Sandpearl Dock Parking a "Non-issue" for Doran
by Carl Wagenfohr
CLEARWATER - Overlooked in news media post mortems of the Sandpearl Docks hearing at the September 6th City Council meeting was an issue that has plagued Clearwater Beach for years - parking.
The proposed construction of 27 private docks would ordinarily require the provision of 14 parking spaces per the Clearwater Development Code. But the Sandpearl was excused from creating any additional parking because two provisions of the development agreement were intended to eliminate the need for it:
But it is not only Sandpearl residents and guests who could rent the slips. The eligible geographic area was expanded to include owners and tenants of properties between Papaya and Rockaway streets, including residents of the Mandalay Beach Club. North beach residents wondered how boaters living several blocks away from the slips would transport gear, food and beverage to their boats without driving and parking.
Anne Garris said during the hearing, "I believe we are impacting severely the already impacted parking of this area." Garris was speaking of Lot 38, a 79-space surface parking facility that lies adjacent to the proposed Sandpearl docks and currently serves beach goers, users of the beach recreation center, pool, tennis courts and, soon, the beach library branch.
"There seems to be concern about parking in the rec center parking lot," Councilmember John Doran observed during Council discussion. "My recollection is there's a five hour limit there. Am I correct or incorrect on that?" he asked of no one in particular. "I believe that's true," responded City Manager Bill Horne. Mayor Frank Hibbard said, "You can only fill the meter for five hours. You can go back and refill it."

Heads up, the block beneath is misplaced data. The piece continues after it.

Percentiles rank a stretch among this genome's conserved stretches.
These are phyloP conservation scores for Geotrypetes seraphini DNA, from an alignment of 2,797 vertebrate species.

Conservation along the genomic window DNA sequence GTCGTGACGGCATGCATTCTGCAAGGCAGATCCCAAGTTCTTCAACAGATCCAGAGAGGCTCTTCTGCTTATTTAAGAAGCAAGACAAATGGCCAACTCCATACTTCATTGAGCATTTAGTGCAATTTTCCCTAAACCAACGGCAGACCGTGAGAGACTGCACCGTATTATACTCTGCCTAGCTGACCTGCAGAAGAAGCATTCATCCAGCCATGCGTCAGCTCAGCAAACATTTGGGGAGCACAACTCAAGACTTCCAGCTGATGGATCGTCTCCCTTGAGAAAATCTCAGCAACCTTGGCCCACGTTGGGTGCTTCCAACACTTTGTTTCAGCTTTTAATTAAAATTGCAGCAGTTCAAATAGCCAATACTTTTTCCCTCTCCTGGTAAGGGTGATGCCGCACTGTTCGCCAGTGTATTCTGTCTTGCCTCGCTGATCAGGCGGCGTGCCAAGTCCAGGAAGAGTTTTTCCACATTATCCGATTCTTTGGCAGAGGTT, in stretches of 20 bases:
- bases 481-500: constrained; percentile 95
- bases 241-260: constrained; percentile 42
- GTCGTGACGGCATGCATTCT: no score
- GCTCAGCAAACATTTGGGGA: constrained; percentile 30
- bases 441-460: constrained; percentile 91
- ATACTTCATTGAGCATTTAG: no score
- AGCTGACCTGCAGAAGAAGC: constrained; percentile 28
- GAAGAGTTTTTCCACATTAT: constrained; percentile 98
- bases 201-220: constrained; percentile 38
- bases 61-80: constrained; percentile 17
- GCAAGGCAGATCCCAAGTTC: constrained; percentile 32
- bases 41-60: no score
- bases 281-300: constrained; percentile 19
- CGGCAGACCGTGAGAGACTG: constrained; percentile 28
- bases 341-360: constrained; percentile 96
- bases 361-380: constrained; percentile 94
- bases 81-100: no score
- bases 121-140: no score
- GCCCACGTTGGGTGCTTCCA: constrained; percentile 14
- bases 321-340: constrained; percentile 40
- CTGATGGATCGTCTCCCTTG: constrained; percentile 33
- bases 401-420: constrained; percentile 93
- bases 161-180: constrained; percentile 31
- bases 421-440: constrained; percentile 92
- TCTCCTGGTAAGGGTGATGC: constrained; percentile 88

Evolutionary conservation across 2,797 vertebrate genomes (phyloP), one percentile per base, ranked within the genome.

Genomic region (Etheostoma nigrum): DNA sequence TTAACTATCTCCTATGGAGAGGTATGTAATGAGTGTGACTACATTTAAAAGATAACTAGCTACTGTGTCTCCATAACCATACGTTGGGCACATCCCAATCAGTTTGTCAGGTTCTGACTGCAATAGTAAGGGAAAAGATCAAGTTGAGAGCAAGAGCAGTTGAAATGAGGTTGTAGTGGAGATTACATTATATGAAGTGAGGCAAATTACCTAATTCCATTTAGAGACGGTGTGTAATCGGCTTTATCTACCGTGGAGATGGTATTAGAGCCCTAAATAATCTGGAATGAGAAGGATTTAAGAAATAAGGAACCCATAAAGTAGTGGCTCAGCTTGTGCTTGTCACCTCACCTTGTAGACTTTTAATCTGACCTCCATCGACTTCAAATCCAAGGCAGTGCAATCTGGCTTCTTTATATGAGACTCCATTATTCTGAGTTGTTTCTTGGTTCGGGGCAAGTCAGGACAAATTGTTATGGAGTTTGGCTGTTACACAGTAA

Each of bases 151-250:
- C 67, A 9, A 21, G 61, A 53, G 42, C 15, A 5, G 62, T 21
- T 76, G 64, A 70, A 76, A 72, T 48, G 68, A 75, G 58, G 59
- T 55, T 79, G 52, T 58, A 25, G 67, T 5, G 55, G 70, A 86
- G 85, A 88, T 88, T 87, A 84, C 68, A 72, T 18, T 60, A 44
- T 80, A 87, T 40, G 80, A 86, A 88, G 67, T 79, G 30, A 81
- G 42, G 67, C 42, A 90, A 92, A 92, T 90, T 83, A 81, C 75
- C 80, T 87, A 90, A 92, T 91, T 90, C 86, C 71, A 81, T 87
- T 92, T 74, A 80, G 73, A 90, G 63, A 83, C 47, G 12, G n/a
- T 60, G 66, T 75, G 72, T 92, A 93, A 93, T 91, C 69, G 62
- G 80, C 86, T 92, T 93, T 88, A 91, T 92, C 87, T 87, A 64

"That's my point. If you come in the morning and get on your boat and go out all day and come back, it strikes me that you will have at least one ticket," Doran said; "It's true people can violate it, we can't very well stop them, but we can sanction them for parking there longer than they're supposed to."
If Doran had been a participant on Are You Smarter Than a Fifth Grader, a colleague having the right answer would not have saved him; both City Manager Bill Horne and Mayor Frank Hibbard had endorsed Doran's wrong assumption. Parking went unmentioned for the remainder of the raucous council discussion of the dock agreement.
What Doran had failed to understand is that Lot 39 is one of several on north beach where Clearwater residents can use an annual parking pass, available from the city for $40. What he thought was a five-hour time limit does not apply to pass holders, who have no limit at all. And those eligible to rent a Sandpearl slip are, by definition, eligible to purchase annual parking passes.
Earlier this week, the Gazette questioned Doran about his assumption of a five-hour time limit; "I guess I made a mistake," he said.
Asked how the parking prohibition on slip tenants could be enforced, Doran responded, "That was always a question I had. I'm not sure how they would come up with a plan for enforcement. How would you identify a car that belongs to someone leasing a slip from any other persons?" That was exactly one of the concerns Garris had voiced.
Doran added, "It was a non-issue for me because, for me, a public parking place is a public parking place, available first come first served to whomever feeds the meter or buys the permit."
Including renters of the Sandpearl slips, who, the public had been assured, would not be allowed to park there.
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